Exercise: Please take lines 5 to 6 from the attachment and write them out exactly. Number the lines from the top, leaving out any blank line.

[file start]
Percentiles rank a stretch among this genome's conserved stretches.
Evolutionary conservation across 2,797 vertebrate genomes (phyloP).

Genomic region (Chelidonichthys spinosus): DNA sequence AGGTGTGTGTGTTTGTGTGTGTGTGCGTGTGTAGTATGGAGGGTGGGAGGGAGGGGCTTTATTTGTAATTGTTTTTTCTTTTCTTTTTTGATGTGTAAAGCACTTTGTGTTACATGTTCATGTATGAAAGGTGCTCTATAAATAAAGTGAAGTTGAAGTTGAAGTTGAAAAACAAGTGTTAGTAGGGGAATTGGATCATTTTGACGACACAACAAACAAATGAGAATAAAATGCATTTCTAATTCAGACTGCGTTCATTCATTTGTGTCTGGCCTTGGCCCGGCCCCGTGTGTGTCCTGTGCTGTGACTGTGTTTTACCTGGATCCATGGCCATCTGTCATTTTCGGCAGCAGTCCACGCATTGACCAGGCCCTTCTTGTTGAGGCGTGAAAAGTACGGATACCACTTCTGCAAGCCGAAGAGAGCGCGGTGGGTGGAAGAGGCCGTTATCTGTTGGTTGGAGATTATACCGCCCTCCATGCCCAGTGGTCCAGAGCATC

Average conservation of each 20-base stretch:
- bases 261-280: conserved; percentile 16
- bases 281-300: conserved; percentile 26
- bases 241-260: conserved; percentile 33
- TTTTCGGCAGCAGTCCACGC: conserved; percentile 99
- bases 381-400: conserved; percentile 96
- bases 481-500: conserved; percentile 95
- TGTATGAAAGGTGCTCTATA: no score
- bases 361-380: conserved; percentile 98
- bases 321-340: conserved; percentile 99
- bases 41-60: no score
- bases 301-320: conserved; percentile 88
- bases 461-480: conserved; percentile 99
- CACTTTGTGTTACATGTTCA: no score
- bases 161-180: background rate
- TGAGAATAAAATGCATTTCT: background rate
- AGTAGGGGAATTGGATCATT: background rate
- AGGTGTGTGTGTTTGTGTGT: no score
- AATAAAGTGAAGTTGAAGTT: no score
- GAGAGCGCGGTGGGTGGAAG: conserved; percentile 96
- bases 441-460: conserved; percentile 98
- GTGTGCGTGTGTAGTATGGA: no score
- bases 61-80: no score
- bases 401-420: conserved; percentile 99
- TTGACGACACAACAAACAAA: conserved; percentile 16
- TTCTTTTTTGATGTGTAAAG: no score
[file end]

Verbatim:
- bases 261-280: conserved; percentile 16
- bases 281-300: conserved; percentile 26